November 23, 2011
Last weekend I decided to soak up what may be the last nice autumn weather Seattle will be seeing by making a trip to Carkeek Park in Greenwood.
Carkeek has a lot going for it in any season: beach frontage, open grass playfields, an awesome playground with a salmon slide, picnic areas, trains occasionally chugging through to little kids’ delight, and miles of well maintained trails for runners, walkers, and bikers. While Carkeek Park is one of my favorite Seattle parks to visit any time of year, fall has a leg up for three important reasons: fall color, spawning salmon, and the apple season.
“Apples?” you may be wondering. Yes, apples. On the quieter, south side of the park, there is actually a preserved historic orchard on a hillside and each year you can walk through to sample a few heirloom apple varieties. Carkeek also hosts an annual Piper’s Orchard Festival of Fruit, featuring lots of great apple recipes, kid friendly activities, and even an old fashioned apple press that is still pumping out cider.
I love walking through this side of the park. There are so many crisscrossing trails that I always find myself exploring a different area or at least taking a slightly different walking route. Some follow the ridge out to a bluff and views of the water, some stay deeper in the woods, while the easiest and most accessible paths pass through wetlands on boardwalks and bridges to follow the stream.
And this time of year that stream is a hot spot. Here you can see wild salmon make their determined way up this small creeklet in a final act of reproduction. All told I saw nearly a dozen salmon last Saturday. The first few were resting in shallow, slow-moving water. The next group was making dramatic leaps to pass over a small cascade in the stream. A few lucky people actually got to see the salmon release their eggs for fertilization. And finally I saw several that had succumb to the struggle either after reproducing or reaching total exhaustion. It was the cycle of life happening right before my very eyes!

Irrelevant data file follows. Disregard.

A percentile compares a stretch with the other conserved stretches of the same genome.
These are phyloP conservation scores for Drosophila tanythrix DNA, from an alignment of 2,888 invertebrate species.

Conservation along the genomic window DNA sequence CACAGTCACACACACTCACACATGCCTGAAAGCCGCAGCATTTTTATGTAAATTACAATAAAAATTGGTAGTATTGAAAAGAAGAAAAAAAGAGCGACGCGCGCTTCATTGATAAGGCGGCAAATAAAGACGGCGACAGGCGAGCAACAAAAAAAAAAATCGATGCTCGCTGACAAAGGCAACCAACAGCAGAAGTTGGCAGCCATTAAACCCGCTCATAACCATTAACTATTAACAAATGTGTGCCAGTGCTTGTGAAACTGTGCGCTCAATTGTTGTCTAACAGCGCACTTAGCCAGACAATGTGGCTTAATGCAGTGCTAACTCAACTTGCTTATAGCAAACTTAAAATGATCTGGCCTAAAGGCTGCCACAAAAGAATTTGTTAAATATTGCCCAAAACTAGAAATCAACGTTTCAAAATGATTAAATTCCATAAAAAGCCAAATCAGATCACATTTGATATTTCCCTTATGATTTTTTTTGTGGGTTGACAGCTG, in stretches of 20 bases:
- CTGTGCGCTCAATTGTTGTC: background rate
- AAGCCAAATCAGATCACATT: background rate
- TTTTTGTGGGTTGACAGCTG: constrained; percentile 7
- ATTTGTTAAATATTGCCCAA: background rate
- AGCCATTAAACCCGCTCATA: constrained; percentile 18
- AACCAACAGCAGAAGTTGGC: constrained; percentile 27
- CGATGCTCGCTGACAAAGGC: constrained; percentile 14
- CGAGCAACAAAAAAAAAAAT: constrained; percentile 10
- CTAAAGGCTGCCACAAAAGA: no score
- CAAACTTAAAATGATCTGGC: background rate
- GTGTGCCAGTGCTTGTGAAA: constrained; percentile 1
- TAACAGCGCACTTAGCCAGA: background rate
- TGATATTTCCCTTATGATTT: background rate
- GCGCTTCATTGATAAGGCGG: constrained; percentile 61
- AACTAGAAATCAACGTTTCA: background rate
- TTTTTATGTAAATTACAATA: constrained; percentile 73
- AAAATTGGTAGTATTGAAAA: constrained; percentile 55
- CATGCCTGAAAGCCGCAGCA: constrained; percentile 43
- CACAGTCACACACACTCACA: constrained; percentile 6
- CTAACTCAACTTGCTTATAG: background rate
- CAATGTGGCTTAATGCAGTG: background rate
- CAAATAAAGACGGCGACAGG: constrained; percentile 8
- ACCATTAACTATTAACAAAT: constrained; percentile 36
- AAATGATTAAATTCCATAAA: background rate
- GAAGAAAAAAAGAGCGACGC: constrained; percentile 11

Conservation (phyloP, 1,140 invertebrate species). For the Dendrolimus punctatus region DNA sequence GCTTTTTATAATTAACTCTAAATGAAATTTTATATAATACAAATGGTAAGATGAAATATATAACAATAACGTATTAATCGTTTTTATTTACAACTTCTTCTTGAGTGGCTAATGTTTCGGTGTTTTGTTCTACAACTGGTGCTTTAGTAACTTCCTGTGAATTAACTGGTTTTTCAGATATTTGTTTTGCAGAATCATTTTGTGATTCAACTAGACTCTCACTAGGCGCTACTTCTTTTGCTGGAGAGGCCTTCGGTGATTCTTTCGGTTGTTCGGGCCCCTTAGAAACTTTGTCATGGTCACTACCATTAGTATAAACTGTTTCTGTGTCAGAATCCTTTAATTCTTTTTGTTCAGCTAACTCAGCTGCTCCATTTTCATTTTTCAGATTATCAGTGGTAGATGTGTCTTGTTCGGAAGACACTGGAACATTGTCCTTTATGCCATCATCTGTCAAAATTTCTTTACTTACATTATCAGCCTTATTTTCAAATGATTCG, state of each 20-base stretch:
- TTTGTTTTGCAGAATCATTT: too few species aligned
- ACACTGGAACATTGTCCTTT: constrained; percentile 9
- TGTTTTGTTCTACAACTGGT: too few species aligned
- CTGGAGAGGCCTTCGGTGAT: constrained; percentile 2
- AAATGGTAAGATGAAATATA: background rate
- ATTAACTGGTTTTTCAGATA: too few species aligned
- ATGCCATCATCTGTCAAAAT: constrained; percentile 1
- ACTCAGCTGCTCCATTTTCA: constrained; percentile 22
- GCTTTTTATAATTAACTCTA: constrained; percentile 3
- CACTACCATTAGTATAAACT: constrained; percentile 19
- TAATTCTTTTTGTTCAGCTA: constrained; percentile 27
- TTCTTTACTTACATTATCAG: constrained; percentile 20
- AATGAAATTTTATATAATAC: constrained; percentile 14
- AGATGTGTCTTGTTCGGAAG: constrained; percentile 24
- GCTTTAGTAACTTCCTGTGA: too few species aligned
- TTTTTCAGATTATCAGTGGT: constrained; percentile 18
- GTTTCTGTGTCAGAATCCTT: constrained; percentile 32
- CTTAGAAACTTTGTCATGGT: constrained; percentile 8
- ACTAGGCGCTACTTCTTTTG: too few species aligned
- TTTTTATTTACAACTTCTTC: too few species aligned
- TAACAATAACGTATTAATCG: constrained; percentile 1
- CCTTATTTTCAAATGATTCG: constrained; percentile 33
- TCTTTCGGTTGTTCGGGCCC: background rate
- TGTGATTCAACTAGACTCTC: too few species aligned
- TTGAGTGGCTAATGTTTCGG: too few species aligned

The number of salmon in the stream was a pleasant surprise. All the work that has been done to preserve this little salmon run has definitely made an impact. It also made my Saturday afternoon hike through the golden trees, bright green moss, and sprouting fungi all the more worthwhile. I seriously recommend heading out in the next few weeks to see the last of the salmon, the fall leaves, and Seattle’s nice weather!